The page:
After the trial began, Geduldig saw DiPietro every day of trial, and worked additional hours on almost every trial day and weekend day to review the evidence and witness testimony and to prepare his cross-examinations. DiPietro and Geduldig sat next to each other during the three-and-a-half-month trial, sitting alone at the fourth and last table in the well of the courtroom. They conversed frequently, often leaning their shoulders together to better hear each other's comments during the proceedings. As the trial progressed, it appeared that they had developed an exceedingly close bond.

Moreover, even as early as September 26, the first day of trial, DiPietro expressed his confidence in Geduldig and explained that he did not require that Bondy remain available to him or Geduldig in the courtroom. At no point during the trial did DiPietro ever raise any complaint about Bondy's absence or DiPietro's lack of preparation.

For these reasons, and as described below, DiPietro has plainly not met his burden of demonstrating that the proffered evidence was newly discovered. See United States v. Canova, 412 F.3d 331, 349 (2d Cir. 2005). Accordingly, there is no need to hold an evidentiary hearing on these issues. See United States v. Sasso, 59 F.3d 341, 351 (2d Cir. 1995).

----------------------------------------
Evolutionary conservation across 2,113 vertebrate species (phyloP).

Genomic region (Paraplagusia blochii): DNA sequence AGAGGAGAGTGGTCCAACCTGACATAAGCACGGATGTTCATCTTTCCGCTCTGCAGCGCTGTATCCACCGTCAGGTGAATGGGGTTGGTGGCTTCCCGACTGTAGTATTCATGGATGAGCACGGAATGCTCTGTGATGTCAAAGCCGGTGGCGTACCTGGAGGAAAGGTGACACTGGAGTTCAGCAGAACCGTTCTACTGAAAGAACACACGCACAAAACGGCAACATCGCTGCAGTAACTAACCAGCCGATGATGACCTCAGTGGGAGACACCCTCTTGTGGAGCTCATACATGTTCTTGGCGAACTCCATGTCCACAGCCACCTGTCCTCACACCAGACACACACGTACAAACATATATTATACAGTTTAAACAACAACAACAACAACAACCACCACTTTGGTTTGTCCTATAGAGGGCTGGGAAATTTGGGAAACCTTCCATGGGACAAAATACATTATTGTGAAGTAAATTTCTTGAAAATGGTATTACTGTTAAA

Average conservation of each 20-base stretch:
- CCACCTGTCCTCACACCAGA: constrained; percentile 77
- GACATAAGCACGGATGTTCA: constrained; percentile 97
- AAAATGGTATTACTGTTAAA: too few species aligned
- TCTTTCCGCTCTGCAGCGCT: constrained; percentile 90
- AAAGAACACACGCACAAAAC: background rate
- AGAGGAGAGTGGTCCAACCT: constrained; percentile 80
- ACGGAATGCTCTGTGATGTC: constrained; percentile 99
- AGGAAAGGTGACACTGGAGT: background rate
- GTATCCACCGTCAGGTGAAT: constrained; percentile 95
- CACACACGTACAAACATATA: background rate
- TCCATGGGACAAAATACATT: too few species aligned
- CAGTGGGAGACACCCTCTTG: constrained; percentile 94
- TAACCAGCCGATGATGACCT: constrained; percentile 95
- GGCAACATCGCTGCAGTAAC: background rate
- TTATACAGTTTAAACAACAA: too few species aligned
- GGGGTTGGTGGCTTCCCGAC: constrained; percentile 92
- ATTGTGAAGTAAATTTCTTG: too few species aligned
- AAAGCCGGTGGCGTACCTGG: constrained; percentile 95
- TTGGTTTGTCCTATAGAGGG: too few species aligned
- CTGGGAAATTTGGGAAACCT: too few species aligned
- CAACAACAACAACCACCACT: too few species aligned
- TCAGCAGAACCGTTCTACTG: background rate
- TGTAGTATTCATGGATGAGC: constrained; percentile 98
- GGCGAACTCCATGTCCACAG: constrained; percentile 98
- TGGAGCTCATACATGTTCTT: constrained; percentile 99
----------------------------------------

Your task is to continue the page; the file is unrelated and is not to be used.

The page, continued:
While he included no example of any deficient performance in his moving papers, in reply, DiPietro points to the following.*fn4 DiPietro principally asserts that he was prejudiced by Geduldig's failure to interview and call three witnesses. The first is Pete Forchetti, an FBI informant. DiPietro was convicted of an extortion at Forchetti's business, the Mirage. DiPietro describes a tape-recorded conversation in which Forchetti denied that DiPietro had ever approached him or demanded to be a partner in his business. DiPietro next identifies Frank Taddeo as a person who could have testified about events concerning John Perazzo. While the kidnapping and torture of Perazzo were the centerpiece of the federal trial at which Bondy had recently represented DiPietro, DiPietro was not charged with those crimes in the instant case. Reference was nonetheless made to some of the Perazzo events, albeit briefly, when defense counsel cross-examined trial witness Maurizio Sanginiti regarding them. Finally, DiPietro contends that Geduldig should have called a Mr. Deniss, the owner of the Bayahibe Bar, to testify that he is his friend and that they had no argument.*fn5